Fresh from the furore over Bristol University's admissions policy, author and academic Paul O'Prey is set to write a new chapter in Roehampton's history.
Dr O'Prey, 47, is leaving his post as director of academic affairs at Bristol to succeed Bernadette Porter as rector and chief executive of Roehampton, Surrey University. The Privy Council is expected to approve Roehampton's application to become a university in its own right over the summer. If successful, Dr O'Prey will become vice-chancellor.
Dr O'Prey was closely involved in fighting Bristol's corner when the media seized on claims that it was positively discriminating in favour of state-school pupils.
"At one end of the spectrum, we were accused of being elitist and, at the other, of engaging in some sort of Marxist social engineering. In fact, we were trying to find the best students, taking into account educational preparation in the context of their schooling," he said.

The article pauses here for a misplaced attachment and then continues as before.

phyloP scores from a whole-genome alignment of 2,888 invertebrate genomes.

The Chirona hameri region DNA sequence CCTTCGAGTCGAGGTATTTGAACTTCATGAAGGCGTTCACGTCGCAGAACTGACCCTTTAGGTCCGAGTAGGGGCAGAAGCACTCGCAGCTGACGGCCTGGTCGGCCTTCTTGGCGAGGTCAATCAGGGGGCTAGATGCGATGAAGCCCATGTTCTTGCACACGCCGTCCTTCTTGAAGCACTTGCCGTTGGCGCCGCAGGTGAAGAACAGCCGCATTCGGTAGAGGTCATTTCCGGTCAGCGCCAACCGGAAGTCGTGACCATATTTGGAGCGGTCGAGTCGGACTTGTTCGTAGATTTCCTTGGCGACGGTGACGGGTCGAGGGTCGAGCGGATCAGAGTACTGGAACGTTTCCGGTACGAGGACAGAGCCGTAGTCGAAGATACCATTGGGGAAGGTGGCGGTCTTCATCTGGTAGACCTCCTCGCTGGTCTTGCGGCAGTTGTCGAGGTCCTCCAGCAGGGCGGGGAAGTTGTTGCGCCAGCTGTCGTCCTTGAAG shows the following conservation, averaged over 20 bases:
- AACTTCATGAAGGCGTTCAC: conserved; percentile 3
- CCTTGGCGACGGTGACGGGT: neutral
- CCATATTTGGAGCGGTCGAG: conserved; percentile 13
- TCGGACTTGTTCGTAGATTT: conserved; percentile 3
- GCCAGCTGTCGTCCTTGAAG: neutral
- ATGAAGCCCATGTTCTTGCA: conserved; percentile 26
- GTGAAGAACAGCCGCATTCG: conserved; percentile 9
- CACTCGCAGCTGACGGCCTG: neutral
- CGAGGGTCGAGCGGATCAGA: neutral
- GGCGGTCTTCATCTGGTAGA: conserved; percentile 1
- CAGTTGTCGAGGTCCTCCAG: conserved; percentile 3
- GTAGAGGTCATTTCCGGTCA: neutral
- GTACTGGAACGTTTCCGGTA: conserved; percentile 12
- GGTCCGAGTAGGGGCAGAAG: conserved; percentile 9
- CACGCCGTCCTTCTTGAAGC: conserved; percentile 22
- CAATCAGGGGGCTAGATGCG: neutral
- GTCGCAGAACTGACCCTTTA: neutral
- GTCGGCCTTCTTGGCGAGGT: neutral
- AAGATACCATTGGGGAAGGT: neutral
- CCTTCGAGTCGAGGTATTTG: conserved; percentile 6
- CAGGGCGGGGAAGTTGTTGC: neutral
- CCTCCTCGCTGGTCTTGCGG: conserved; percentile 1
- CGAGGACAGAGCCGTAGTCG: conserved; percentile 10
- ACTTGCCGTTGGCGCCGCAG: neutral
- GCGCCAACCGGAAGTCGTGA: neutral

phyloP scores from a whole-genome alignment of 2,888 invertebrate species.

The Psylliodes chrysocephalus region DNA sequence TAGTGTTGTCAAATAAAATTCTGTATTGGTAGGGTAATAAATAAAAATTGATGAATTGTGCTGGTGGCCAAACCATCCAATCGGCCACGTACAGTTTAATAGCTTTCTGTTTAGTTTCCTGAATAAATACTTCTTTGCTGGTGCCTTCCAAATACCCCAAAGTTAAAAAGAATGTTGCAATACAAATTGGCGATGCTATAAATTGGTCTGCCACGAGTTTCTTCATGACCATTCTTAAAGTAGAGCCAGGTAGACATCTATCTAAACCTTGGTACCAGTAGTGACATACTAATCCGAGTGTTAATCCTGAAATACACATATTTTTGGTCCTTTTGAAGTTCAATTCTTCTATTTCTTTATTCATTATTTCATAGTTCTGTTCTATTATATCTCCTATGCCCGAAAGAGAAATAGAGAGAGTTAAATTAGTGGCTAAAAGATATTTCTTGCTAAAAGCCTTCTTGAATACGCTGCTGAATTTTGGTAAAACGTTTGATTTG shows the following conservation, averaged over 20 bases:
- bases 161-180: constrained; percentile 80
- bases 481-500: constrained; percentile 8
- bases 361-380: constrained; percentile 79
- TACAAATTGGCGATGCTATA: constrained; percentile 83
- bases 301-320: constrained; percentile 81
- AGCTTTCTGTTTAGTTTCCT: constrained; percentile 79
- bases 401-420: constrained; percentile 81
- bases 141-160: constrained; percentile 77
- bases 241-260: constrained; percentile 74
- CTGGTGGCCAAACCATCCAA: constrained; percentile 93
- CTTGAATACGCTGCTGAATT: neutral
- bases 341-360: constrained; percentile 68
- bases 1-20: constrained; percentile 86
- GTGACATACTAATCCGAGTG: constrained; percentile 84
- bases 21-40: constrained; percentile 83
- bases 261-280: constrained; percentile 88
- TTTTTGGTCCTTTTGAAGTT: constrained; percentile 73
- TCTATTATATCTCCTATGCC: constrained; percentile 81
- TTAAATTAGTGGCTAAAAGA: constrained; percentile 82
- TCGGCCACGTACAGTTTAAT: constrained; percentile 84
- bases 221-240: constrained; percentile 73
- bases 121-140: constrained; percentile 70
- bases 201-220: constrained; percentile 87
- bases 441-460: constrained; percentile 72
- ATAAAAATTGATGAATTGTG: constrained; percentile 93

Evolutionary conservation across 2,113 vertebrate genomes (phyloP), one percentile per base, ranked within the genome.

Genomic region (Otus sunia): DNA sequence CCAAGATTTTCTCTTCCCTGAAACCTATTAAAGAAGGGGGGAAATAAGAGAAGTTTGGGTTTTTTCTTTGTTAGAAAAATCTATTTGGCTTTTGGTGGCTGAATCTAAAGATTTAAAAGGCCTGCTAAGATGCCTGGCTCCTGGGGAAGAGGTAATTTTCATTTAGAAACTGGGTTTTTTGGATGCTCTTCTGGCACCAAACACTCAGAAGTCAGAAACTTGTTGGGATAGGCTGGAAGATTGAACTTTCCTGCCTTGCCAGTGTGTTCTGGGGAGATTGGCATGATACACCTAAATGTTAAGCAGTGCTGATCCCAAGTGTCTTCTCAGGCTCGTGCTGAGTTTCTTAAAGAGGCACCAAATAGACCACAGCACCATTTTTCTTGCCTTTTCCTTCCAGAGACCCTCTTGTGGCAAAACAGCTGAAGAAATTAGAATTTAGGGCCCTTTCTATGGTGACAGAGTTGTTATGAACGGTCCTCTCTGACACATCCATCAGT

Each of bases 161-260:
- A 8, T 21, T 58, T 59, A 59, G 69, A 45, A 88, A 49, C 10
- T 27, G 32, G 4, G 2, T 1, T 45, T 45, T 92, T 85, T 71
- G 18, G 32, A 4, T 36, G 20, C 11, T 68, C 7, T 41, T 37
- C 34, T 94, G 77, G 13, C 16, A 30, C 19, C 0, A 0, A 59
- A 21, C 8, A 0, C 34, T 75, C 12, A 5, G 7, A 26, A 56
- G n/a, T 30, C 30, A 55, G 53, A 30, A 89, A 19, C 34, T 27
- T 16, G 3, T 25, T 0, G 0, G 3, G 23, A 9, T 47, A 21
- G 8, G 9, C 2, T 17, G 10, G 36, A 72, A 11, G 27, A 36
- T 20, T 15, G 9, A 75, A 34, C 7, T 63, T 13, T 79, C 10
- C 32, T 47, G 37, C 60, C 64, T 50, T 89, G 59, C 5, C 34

About half of Roehampton's students come from poor families with little or no experience of higher education, something Dr O'Prey appreciates, having been the first in his family to go to university.
Roehampton has a strong reputation for new media courses, social sciences and up-and-coming areas such as creative writing and will continue to carry out teaching and research under Dr O'Prey. He encouraged links with industry as Bristol's director of research and enterprise, and Roehampton can expect him to push this agenda.
Dr O'Prey also comes with a strong literary background, making him well suited to leading a university eager to promote its strength in the creative arts. After gaining an English language and literature degree at Keble College, Oxford, he worked as secretary to the author Robert Graves in the 1970s, based at Graves' home in Mallorca. He has published widely on authors of the 19th and 20th centuries, including Graves and Graham Greene.